How­ever, in­vent­ing a lap­top at a rel­a­tively cheaper price (with cheap ma­chin­ery) is not enough. Nu­mer­ous uni­ver­si­ties fo­cus­ing on ad­vanc­ing tech­nol­ogy ex­ist through­out Bangladesh but their teach­ing is ar­chaic for what is nec­es­sary to con­trib­ute to IT de­vel­op­ment. Stu­dents who free­lance for IT firms are of­ten self-taught.

To­day, the peo­ple of Bangladesh em­brace and read­ily adapt to tech­nol­ogy. The rev­o­lu­tion of mo­bile phone us­age in Bangladesh proved that fact a long time ago. Though the gov­ern­ment has a pos­i­tive at­ti­tude in im­prov­ing the over­all IT sec­tor in Bangladesh, the progress is slow due to gov­ern­ment ad­vi­sors who have in­ad­e­quate knowl­edge of In­for­ma­tion Tech­nolo- gy and de­vel­op­ment. Even forty years af­ter in­de­pen­dence, the coun­try lacks a smooth and af­ford­able In­ter­net con­nec­tion and an un­in­ter­rupted power sup­ply. Prices of com­puter ac­ces­sories are sky­rock­et­ing, e-com­merce is yet to emerge and a big source of in­come, out­sourc­ing, re­mains un­der­es­ti­mated and un­der­ex­ploited.

Khalid Biju, CEO of WEBEXBD, an out­sourc­ing firm in Bangladesh, ar­gues that out­sourc­ing firms re­ceive no fi­nan­cial or any other kind of sup­port from the Bangladeshi gov­ern­ment. While there is no lack of en­cour­age­ment, the gov­ern­ment does not di­rectly sup­port out­sourc­ing firms although it would ul­ti­mately re­sult in the bet­ter­ment of the coun­try’s eco­nom­ics. “Imag­ine what would have hap­pened if we were given all the re­sources we need,” he added.

While the youth in In­dia has greatly con­trib­uted to eco­nomic de­vel­op­ment, poverty in Bangladesh be­comes its great­est hur­dle. Bangladesh’s IT sec­tor mod­els it­self af­ter In­dia’s in­dus­try. For ex­am­ple, 3G was li­censed in Bangladesh af­ter it be­came avail­able in In­dia and it was only af­ter a $35 tablet was avail­able in In­dia that Bangladesh pro­duced a new kind of Chi­nese tablet, Cho­rui, priced at around $100. Most large-scale in­tro­duc­tions or in­no­va­tions are in­spired by In­dia.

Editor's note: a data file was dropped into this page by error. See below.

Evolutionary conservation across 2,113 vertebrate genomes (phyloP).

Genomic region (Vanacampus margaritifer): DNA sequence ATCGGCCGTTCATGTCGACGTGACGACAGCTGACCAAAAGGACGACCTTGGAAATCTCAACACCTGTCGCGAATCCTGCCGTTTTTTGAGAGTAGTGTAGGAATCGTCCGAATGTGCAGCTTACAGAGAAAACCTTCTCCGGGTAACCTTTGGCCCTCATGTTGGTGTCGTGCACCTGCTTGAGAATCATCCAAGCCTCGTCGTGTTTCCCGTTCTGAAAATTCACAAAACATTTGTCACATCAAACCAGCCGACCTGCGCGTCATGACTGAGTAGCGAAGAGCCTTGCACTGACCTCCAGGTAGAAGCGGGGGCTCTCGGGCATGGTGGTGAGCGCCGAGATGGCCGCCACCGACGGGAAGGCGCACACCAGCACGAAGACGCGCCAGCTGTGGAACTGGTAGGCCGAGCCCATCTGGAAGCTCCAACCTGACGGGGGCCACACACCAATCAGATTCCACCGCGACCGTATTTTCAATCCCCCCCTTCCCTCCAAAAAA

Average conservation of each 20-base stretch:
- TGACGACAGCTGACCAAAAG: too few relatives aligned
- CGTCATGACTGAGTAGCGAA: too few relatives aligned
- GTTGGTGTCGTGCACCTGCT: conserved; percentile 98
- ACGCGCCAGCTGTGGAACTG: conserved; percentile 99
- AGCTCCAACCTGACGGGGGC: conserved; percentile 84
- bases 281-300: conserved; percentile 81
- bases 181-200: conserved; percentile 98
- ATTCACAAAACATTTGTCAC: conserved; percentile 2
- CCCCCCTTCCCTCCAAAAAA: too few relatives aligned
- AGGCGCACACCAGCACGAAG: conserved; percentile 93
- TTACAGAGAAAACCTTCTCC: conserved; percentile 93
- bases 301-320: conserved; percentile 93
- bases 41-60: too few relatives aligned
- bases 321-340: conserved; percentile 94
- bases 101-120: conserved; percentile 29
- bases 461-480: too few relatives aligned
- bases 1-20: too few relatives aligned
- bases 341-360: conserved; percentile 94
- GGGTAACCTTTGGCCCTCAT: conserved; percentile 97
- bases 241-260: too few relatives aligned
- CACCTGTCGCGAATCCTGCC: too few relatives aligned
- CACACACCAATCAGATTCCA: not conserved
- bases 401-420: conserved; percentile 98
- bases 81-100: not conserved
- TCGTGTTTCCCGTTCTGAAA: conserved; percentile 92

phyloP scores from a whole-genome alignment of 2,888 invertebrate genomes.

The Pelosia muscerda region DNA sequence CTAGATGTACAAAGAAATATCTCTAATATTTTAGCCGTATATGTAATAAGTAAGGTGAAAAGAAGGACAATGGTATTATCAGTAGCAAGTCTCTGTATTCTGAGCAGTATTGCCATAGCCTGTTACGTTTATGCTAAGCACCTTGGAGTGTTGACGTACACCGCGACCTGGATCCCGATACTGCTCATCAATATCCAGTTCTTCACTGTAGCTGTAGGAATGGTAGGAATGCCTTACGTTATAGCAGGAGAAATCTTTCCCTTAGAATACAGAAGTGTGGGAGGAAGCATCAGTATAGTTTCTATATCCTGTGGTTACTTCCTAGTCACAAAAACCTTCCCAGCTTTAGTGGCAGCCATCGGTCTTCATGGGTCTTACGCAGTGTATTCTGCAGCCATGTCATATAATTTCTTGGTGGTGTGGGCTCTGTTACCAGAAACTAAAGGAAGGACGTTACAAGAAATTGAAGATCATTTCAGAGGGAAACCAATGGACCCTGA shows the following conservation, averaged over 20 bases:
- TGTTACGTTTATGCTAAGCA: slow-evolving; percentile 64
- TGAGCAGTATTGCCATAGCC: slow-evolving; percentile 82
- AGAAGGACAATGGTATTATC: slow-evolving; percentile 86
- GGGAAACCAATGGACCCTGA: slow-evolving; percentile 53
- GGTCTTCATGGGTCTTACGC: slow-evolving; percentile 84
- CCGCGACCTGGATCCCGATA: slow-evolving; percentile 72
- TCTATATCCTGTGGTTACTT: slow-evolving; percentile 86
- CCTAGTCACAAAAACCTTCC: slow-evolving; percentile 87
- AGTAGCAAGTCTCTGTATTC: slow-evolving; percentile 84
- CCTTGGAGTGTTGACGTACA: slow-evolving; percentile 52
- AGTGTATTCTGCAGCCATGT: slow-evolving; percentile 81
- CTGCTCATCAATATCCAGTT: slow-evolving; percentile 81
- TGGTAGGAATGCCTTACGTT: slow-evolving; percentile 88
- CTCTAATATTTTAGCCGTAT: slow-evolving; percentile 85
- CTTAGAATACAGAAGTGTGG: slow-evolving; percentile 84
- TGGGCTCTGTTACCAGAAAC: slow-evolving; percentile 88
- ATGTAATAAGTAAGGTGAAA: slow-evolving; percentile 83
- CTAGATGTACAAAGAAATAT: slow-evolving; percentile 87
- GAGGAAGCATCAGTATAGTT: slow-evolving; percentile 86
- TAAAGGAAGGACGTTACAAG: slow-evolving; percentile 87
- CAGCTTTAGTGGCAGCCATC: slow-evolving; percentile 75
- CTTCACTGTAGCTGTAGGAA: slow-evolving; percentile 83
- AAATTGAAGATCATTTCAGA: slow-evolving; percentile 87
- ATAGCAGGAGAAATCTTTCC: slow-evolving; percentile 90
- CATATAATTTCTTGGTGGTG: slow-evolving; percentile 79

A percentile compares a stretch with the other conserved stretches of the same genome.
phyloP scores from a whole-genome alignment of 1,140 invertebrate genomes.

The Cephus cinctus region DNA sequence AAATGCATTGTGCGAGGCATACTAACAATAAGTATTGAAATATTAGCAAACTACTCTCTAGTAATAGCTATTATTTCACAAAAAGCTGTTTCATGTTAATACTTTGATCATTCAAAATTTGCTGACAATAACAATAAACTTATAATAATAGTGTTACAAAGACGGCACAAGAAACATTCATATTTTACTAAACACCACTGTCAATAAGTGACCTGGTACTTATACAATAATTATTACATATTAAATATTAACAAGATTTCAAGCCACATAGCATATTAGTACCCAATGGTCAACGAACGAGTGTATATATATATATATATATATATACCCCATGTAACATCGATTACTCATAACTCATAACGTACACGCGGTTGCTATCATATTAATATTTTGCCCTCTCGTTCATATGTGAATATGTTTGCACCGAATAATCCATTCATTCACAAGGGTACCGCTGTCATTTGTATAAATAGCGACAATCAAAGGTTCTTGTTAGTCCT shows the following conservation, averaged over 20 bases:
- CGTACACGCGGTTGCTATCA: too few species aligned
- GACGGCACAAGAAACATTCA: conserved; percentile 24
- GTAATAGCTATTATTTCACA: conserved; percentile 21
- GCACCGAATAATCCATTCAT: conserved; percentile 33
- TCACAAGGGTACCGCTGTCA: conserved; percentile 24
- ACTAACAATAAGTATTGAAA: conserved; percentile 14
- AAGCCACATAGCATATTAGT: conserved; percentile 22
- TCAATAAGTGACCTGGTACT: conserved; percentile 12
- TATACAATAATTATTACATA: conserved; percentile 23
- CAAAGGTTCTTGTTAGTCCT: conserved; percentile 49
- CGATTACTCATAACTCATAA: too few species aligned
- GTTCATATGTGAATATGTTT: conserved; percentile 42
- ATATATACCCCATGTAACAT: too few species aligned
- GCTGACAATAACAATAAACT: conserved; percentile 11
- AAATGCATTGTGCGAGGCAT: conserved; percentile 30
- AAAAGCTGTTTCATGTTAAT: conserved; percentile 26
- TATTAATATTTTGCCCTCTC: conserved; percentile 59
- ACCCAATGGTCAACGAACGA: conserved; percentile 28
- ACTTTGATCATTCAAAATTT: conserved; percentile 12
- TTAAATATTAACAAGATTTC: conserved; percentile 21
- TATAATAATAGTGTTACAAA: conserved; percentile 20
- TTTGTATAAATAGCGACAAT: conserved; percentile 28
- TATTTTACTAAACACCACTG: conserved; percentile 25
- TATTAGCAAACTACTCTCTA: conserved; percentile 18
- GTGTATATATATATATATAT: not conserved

In re­cent days, Bangladesh has been in the spot­light among tech­nol­ogy ex­perts and en­thu­si­asts from South Asia af­ter host­ing the regions’ high pro­file tech­nol­ogy event - EASIA. The 3-day event took place in Dhaka and was at­tended by many speak­ers in­clud­ing odesk’s Vice Pres­i­dent Matt Cooper and oth­ers. EASIA 2011 cre­ated a buzz among the gen­eral public as well as the me­dia.

Af­ter a suc­cess­ful com­ple­tion of EASIA 2011, ques­tions arose whether Bangladesh could be­come the next IT hub in South Asia. Un­for­tu­nately, the coun­try is not ready yet. IT de­vel­op­ment is slow though the move­ment among the youth is rapid. Bangladesh is mainly known for its out­sourc­ing func­tions; an in­dus­try that can­not rep­re­sent the larger IT sec­tor. Though sem­i­nars and events can take place in Bangladesh, the un­der de­vel­oped coun­try is not ready to serve as an IT hub for South Asian coun­tries, let alone the world.

To sum it up, Bangladesh has se­ri­ous tech­nol­ogy pro­pos­als in place backed by a pos­i­tive gov­ern­ment at­ti­tude to­wards de­vel­op­ment of the IT in­dus­try. Un­for­tu­nately, the coun­try still lacks enough re­sources for that to hap­pen. With ad­e­quate re­sources, the youth of Bangladesh can take the coun­try to the next level in the In­for­ma­tion and Com­mu­ni­ca­tion Tech­nol­ogy field, out­run­ning other coun­tries in South Asia.